Air pollution’s many woes

There is credible and good evidence that polluted air increases the risk of respiratory problems such as asthma as well as organ inflammation, a worsening of diabetes and other life-threatening conditions. But new research suggests air pollution can also fuel something else: chronic kidney disease, or CKD, which occurs when a person’s kidneys become damaged or cannot filter blood properly. A recent study highlights the lesser-known connection. Similar to smoking, air pollution contains toxins that can directly affect the kidneys. Kidneys have a large volume of blood flowing through them, and if anything harms the circulatory system, the kidneys will be the first to sense those effects. People with diabetes, obesity, high blood pressure or heart disease are at increased risk of developing CKD. The findings have been published in PLOS ONE.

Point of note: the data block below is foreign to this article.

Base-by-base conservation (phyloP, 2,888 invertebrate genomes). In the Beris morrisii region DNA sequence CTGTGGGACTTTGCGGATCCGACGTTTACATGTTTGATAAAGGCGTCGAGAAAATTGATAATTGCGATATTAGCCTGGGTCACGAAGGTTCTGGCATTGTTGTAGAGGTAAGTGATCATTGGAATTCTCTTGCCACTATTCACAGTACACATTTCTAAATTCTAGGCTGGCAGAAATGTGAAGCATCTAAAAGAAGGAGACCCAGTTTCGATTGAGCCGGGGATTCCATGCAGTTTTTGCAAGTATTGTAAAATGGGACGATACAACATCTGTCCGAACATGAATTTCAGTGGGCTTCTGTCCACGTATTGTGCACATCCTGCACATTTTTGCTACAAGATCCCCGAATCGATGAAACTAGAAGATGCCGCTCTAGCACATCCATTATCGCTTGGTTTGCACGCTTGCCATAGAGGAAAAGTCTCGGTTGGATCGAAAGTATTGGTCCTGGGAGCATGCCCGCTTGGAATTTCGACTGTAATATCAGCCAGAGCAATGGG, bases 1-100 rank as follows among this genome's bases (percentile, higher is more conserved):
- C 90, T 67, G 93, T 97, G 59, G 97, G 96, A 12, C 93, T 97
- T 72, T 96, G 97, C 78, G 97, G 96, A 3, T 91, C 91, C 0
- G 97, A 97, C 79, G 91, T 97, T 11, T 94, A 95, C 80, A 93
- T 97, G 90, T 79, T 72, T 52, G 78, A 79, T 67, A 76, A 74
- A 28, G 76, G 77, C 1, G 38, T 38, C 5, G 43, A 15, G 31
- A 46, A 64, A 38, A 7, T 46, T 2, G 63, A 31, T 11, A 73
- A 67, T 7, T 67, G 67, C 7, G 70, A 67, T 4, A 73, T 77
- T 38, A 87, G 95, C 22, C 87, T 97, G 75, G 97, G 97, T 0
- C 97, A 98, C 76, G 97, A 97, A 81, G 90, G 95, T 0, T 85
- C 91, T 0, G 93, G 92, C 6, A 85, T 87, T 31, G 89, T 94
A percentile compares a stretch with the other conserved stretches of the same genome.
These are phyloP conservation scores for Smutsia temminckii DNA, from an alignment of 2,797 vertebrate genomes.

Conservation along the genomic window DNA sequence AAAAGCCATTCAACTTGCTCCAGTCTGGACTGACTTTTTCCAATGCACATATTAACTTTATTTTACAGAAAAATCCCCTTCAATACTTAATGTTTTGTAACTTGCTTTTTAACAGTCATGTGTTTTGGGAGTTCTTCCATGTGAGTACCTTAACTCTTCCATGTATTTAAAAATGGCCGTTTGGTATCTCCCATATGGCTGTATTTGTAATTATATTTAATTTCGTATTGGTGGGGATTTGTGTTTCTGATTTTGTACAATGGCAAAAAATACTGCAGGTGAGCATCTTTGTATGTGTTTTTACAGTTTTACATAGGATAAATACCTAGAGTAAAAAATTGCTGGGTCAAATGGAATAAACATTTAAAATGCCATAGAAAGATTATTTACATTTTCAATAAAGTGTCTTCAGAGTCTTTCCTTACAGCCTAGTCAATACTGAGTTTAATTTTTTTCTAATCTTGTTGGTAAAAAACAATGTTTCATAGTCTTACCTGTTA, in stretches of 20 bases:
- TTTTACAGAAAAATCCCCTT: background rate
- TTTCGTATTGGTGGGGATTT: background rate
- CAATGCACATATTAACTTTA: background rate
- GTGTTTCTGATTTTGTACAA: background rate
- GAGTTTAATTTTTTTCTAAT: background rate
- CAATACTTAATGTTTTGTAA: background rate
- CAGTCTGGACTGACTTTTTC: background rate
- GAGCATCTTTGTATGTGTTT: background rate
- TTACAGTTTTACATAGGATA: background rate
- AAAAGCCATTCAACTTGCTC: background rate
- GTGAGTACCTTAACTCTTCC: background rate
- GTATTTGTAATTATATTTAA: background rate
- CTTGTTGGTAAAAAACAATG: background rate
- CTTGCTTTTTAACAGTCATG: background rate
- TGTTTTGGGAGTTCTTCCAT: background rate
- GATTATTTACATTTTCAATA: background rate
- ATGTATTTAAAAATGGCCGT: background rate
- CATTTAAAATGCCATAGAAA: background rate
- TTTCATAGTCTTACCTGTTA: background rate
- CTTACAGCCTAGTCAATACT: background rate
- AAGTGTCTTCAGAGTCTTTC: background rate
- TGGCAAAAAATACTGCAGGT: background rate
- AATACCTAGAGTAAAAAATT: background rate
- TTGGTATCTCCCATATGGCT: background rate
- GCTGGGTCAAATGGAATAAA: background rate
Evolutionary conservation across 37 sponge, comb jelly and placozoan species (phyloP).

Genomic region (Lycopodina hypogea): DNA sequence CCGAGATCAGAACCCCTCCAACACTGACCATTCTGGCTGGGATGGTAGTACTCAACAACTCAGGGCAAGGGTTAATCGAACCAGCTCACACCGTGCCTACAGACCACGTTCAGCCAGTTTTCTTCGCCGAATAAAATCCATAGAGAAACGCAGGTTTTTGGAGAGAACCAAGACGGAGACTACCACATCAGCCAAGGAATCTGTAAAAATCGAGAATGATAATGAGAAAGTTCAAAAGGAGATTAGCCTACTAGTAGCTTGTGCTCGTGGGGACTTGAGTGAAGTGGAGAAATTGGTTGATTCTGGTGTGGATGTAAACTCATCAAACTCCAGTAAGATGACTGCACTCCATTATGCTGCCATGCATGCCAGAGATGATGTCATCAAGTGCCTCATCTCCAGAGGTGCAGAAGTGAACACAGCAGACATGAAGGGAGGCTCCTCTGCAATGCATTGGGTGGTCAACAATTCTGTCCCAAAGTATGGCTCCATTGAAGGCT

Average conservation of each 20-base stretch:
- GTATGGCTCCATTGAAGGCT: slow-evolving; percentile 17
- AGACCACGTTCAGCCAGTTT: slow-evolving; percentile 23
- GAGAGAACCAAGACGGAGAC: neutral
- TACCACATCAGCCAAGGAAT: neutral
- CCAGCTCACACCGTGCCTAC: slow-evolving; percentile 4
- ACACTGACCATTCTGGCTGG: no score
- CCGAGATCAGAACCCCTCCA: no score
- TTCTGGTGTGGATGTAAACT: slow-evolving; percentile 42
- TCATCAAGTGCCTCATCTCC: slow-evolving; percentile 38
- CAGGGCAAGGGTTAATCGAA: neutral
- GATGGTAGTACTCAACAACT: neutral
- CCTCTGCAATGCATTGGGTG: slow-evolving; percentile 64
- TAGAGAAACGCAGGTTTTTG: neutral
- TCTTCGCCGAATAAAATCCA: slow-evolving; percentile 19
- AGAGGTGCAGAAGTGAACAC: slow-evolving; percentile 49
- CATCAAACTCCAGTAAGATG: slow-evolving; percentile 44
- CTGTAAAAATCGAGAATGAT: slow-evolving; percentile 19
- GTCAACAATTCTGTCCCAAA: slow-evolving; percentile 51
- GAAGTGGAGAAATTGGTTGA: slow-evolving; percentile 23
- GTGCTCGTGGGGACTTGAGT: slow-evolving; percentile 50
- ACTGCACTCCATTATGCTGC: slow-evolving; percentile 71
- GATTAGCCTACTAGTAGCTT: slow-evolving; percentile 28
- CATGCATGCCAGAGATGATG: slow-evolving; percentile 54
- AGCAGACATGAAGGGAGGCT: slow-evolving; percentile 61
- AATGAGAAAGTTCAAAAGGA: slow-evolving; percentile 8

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Printable version | Jun 6, 2020 5:19:19 AM |

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